Kaepernick’s partnership with Nike has pushed him back into the public eye, and it will be interesting to see how the fresh wave of press will affect the contours of his collusion case. Things already seem to be shifting: Last Tuesday, the NFL released a statement that said, in part, “The social justice issues that Colin and other professional athletes have raised deserve our attention and action.” It’s quite a departure for the league, and I don’t think the importance of Kaepernick being mentioned by name should be underestimated. Nike aired a new ad featuring Kaepernick during the NFL season opener, so the company clearly intends to keep applying pressure on the league.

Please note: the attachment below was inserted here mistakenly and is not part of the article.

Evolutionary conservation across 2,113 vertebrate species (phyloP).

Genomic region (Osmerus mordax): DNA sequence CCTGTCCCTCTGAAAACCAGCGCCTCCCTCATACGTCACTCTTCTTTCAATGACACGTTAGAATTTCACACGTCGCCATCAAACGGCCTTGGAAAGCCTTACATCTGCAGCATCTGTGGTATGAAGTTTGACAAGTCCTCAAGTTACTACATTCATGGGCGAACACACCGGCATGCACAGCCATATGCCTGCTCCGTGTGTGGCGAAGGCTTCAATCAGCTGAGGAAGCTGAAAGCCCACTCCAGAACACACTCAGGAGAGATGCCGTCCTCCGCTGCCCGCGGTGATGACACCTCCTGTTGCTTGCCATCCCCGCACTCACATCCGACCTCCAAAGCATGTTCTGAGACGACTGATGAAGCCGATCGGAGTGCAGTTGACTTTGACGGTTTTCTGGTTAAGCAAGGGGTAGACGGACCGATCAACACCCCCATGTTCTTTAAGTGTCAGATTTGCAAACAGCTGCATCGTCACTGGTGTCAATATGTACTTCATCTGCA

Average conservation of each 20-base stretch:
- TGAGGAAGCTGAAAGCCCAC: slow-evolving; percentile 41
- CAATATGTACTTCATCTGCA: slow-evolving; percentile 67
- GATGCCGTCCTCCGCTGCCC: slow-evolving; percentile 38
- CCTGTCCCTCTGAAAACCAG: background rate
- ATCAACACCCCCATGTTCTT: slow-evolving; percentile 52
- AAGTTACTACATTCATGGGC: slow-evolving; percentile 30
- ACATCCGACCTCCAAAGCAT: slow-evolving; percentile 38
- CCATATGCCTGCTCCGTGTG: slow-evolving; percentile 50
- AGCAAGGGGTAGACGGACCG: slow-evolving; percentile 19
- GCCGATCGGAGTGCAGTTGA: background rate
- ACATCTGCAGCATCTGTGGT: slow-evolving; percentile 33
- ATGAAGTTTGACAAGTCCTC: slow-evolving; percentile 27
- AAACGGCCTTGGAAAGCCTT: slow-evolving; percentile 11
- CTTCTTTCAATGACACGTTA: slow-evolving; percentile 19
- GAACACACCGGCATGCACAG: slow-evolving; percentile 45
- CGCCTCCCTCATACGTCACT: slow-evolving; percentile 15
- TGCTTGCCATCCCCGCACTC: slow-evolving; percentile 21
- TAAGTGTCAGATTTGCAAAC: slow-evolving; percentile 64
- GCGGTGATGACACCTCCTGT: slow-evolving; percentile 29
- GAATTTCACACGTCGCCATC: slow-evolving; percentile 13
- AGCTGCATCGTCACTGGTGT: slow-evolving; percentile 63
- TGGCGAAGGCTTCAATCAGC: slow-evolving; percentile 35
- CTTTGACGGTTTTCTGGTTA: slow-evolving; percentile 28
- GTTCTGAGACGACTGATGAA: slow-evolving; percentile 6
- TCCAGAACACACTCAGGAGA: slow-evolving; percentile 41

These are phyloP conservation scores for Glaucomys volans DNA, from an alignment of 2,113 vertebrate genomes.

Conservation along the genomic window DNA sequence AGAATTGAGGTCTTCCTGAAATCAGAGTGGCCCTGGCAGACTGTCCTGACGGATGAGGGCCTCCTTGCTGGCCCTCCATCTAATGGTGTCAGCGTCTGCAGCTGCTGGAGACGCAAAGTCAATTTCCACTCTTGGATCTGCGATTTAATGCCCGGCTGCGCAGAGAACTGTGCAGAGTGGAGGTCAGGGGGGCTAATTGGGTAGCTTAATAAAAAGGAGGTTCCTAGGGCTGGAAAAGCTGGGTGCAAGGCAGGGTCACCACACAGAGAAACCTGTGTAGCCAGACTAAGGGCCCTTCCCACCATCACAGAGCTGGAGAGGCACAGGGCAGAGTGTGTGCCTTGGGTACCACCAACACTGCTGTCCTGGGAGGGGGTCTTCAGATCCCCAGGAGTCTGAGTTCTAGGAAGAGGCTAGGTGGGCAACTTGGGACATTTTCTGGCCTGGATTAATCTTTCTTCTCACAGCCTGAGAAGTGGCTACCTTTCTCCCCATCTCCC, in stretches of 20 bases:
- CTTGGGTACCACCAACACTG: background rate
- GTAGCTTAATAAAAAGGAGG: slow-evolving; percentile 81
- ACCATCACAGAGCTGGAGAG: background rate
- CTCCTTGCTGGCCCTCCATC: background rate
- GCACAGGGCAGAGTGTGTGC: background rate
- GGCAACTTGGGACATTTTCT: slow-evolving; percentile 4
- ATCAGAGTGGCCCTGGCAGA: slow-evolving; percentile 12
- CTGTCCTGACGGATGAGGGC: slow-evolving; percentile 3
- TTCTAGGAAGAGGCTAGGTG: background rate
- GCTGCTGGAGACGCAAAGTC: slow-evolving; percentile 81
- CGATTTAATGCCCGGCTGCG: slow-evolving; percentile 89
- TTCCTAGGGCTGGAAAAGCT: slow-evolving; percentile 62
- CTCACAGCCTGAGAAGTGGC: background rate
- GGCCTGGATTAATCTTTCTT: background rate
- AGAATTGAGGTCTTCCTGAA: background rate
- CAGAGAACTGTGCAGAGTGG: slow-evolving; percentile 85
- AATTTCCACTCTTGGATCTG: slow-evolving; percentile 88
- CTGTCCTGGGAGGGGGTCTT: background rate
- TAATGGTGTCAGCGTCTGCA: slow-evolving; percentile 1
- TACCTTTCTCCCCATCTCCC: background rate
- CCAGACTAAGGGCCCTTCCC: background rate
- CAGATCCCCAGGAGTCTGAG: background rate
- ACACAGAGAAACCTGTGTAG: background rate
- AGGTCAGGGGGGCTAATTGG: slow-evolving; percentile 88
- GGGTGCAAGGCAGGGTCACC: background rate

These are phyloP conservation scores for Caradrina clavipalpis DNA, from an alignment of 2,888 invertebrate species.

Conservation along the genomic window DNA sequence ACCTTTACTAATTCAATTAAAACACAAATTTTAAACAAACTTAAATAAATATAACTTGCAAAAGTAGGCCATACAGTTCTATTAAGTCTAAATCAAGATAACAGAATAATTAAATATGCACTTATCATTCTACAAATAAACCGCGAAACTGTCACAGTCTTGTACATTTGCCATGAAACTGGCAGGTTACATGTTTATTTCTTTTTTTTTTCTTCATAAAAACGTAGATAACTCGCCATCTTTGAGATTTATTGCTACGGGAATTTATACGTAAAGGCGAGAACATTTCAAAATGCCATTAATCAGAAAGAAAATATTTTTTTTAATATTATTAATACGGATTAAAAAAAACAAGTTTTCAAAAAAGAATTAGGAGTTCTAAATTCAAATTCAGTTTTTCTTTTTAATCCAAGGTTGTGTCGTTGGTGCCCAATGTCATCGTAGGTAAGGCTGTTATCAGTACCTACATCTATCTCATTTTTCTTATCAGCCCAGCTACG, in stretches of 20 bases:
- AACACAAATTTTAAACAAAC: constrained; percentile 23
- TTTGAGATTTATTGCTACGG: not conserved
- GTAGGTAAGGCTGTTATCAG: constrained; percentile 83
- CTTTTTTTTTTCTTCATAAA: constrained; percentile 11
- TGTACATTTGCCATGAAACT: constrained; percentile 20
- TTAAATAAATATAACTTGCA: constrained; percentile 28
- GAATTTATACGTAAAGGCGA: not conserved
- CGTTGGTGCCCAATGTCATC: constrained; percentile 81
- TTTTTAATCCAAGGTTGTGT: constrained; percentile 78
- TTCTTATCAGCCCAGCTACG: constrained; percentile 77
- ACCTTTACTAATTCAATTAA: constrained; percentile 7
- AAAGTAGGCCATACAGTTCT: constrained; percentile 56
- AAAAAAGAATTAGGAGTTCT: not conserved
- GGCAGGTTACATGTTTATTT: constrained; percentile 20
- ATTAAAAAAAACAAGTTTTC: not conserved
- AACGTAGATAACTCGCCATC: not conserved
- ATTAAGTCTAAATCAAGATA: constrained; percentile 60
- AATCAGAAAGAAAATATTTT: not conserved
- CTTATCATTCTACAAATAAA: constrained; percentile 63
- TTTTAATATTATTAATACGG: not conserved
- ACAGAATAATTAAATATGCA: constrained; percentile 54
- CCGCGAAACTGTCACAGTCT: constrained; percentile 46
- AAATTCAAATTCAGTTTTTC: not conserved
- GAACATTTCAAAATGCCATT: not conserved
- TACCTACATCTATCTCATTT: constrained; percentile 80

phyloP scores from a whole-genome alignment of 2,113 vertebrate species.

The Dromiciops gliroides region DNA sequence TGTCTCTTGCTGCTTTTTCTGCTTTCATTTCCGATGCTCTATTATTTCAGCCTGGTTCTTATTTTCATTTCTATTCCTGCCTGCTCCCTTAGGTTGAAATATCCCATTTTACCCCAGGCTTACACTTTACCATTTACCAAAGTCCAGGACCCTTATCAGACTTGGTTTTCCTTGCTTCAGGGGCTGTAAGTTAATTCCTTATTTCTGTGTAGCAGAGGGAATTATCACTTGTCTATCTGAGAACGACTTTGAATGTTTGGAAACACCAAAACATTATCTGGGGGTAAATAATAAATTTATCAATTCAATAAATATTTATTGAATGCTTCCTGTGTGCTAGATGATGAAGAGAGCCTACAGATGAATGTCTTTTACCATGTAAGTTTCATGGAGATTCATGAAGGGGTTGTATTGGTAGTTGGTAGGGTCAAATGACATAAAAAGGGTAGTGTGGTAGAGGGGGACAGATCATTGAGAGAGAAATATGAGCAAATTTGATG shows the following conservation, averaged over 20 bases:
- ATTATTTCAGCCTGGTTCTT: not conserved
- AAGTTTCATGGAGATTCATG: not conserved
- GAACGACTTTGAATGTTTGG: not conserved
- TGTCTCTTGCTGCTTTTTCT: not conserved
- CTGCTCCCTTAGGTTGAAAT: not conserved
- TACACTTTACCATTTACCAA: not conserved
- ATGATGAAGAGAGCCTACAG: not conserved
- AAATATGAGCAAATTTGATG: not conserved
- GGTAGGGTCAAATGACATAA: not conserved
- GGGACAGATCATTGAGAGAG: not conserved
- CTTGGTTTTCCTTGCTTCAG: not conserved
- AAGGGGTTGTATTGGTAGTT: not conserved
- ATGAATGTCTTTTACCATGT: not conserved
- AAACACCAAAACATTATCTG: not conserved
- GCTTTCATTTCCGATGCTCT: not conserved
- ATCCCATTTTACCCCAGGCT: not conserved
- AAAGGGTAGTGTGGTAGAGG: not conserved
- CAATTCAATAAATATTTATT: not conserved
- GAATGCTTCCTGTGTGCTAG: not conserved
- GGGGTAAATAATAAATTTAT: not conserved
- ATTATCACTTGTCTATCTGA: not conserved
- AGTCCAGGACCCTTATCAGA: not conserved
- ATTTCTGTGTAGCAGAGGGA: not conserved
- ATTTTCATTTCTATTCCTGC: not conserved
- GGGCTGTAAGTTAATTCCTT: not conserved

Written by

*squinting in Nanny of the Maroons* | Read my essay collection, DISPOSABLE PEOPLE, DISPOSABLE PLANET: books2read.com/u/mBOYNv | IG: kitanyaharrison